New York State Attorney General Letitia James wants a federal appellate court to allow the state to enforce a law requiring broadband providers to offer $15-a-month service to low-income households.
U.S. District Court Judge Denis Hurley in Central Islip, New York, blocked enforcement of the new state law in June. Last week, James initiatied an appeal of Hurley's order, but hasn't yet made any substantive arguments.
Hurley's order stemmed from a challenge to the law by a group of broadband carriers (including the New York State Telecommunications Association, CTIA -- The Wireless Association, ACA Connects--America's Communications Association, US Telecom -- The Broadband Association, NTCA -- the Rural Broadband Association, and Satellite Broadcasting & Communications Association).
They argued that New York state has no authority to set broadband prices, and sought an injunction prohibiting enforcement.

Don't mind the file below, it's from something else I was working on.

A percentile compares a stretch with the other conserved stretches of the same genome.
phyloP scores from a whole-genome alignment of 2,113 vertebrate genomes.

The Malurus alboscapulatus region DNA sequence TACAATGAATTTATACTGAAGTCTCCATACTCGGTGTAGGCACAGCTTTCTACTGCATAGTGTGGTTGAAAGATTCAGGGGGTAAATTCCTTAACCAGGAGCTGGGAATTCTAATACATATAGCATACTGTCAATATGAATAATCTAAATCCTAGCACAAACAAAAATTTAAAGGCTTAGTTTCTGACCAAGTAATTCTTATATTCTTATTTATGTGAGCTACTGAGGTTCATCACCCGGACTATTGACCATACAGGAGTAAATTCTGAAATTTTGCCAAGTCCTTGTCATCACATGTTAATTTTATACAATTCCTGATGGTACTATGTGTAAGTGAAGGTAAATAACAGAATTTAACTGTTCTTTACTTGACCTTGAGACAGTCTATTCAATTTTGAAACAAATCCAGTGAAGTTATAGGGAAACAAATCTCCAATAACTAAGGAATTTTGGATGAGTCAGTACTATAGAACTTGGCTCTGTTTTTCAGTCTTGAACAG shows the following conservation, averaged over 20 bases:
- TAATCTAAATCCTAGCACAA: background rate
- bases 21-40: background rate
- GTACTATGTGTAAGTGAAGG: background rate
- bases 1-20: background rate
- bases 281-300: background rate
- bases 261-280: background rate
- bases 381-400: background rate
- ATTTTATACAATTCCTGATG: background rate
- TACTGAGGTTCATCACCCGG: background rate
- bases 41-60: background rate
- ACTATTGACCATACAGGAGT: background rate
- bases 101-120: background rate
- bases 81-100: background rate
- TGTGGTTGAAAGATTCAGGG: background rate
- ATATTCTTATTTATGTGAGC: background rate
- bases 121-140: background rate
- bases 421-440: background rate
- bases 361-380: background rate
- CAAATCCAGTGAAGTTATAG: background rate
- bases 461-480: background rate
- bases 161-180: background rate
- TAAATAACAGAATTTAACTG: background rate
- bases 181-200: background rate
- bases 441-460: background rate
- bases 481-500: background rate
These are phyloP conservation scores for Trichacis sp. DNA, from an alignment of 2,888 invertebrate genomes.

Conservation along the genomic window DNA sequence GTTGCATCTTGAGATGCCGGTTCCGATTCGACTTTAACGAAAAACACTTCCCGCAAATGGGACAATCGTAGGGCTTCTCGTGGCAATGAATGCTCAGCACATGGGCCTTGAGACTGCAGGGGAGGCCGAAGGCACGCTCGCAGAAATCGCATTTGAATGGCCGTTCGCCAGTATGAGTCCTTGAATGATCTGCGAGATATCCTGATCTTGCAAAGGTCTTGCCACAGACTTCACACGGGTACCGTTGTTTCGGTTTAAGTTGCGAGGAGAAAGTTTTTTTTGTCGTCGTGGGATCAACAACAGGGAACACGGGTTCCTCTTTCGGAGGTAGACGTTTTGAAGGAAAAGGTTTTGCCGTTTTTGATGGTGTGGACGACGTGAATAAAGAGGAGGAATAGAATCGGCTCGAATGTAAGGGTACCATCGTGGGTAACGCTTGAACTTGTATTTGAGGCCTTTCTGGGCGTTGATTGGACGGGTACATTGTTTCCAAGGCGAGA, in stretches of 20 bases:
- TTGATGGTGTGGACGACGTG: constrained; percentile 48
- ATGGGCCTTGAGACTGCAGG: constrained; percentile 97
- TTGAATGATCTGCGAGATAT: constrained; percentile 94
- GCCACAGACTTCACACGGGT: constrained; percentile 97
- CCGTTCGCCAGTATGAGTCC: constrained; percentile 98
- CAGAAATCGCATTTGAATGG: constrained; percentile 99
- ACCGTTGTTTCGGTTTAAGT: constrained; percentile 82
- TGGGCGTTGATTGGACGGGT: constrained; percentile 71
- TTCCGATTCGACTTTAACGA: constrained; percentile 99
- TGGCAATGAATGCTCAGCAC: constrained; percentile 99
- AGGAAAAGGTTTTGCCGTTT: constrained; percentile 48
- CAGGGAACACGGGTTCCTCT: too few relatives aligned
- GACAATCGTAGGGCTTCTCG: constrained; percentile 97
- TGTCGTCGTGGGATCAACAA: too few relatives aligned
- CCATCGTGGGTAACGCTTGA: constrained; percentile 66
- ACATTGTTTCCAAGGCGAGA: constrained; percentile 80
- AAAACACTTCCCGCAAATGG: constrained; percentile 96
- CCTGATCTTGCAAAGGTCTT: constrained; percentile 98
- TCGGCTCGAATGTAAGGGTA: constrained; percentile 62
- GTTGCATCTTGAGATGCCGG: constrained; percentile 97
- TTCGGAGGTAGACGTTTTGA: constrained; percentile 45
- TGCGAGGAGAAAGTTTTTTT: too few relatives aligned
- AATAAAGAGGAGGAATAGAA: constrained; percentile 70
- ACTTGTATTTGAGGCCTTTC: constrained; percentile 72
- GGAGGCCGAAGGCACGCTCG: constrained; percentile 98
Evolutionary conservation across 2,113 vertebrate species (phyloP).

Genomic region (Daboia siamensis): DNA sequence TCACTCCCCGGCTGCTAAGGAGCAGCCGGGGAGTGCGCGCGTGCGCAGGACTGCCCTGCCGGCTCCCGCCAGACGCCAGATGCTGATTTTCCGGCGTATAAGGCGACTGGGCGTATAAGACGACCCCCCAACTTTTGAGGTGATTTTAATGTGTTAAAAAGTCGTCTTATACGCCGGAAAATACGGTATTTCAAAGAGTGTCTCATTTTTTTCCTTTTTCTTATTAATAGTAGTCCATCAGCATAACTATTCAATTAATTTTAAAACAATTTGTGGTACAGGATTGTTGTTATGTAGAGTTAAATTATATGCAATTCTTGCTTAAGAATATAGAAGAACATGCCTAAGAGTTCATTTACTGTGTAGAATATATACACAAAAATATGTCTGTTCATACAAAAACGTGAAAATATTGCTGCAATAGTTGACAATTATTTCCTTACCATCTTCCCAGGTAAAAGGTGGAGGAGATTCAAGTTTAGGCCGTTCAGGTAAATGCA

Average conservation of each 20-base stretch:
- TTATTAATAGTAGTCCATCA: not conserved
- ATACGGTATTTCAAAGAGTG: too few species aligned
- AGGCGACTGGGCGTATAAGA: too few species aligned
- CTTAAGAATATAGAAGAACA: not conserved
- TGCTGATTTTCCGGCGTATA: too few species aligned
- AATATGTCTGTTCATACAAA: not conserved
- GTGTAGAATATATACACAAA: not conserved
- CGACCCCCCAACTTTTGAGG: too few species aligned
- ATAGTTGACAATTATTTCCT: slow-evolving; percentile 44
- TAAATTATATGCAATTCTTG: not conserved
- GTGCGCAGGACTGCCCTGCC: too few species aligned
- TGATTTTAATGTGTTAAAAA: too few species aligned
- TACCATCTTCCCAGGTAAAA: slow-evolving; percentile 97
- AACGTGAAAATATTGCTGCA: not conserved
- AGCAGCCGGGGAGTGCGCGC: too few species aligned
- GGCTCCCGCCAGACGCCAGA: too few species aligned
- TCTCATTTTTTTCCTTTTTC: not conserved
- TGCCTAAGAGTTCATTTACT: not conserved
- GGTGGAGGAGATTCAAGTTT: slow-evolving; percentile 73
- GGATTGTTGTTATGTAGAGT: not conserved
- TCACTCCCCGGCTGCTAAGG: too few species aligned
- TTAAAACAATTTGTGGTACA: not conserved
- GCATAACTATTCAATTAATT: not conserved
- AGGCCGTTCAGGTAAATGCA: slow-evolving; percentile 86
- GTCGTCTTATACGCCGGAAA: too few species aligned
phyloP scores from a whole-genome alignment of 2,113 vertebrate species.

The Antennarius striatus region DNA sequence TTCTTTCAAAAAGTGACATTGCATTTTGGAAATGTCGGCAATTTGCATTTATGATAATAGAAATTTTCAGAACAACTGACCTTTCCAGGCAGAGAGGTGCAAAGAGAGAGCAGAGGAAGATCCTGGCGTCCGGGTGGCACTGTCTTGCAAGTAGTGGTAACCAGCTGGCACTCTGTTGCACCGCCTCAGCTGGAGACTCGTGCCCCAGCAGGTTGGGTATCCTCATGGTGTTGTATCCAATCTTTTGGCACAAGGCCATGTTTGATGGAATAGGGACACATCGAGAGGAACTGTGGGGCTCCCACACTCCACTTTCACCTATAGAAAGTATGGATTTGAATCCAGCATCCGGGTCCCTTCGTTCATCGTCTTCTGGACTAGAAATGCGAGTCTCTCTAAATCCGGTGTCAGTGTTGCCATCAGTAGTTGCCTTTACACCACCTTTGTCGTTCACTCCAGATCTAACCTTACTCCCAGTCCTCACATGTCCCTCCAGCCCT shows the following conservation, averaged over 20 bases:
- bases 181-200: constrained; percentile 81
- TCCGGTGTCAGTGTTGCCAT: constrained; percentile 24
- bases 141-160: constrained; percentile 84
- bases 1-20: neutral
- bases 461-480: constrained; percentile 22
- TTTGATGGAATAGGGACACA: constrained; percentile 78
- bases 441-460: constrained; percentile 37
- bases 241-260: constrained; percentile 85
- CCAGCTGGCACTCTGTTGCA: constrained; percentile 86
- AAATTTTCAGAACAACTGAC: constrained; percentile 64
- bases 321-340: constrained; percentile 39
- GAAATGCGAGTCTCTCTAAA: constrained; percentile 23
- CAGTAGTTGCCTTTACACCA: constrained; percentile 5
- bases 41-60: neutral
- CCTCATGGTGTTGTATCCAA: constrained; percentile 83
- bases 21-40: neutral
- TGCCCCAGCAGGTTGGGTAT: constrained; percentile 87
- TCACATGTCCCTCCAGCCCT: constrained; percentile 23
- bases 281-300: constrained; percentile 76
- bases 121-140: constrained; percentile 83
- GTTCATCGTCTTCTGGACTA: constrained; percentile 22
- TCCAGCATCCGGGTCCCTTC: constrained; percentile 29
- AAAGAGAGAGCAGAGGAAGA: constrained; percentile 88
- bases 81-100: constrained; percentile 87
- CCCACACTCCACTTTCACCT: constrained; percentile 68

Hurley agreed, writing that the FCC stripped states of the power to regulate pricing in 2018, when it officially reclassified broadband as an "information" service, and revoked a set of common-carrier regulations that had been imposed during the Obama era.
Hurley, an appointee of President George H. W. Bush, said in his written ruling that the FCC's repeal “does not tender jurisdiction to the states to regulate interstate broadband providers as common carriers.”
He added that New York's $15-a-month mandate “stands as an obstacle to the accomplishment and execution of the FCC’s reasoned decision to assure interstate broadband providers that no common-carrier rate regulations await them beyond the horizon.”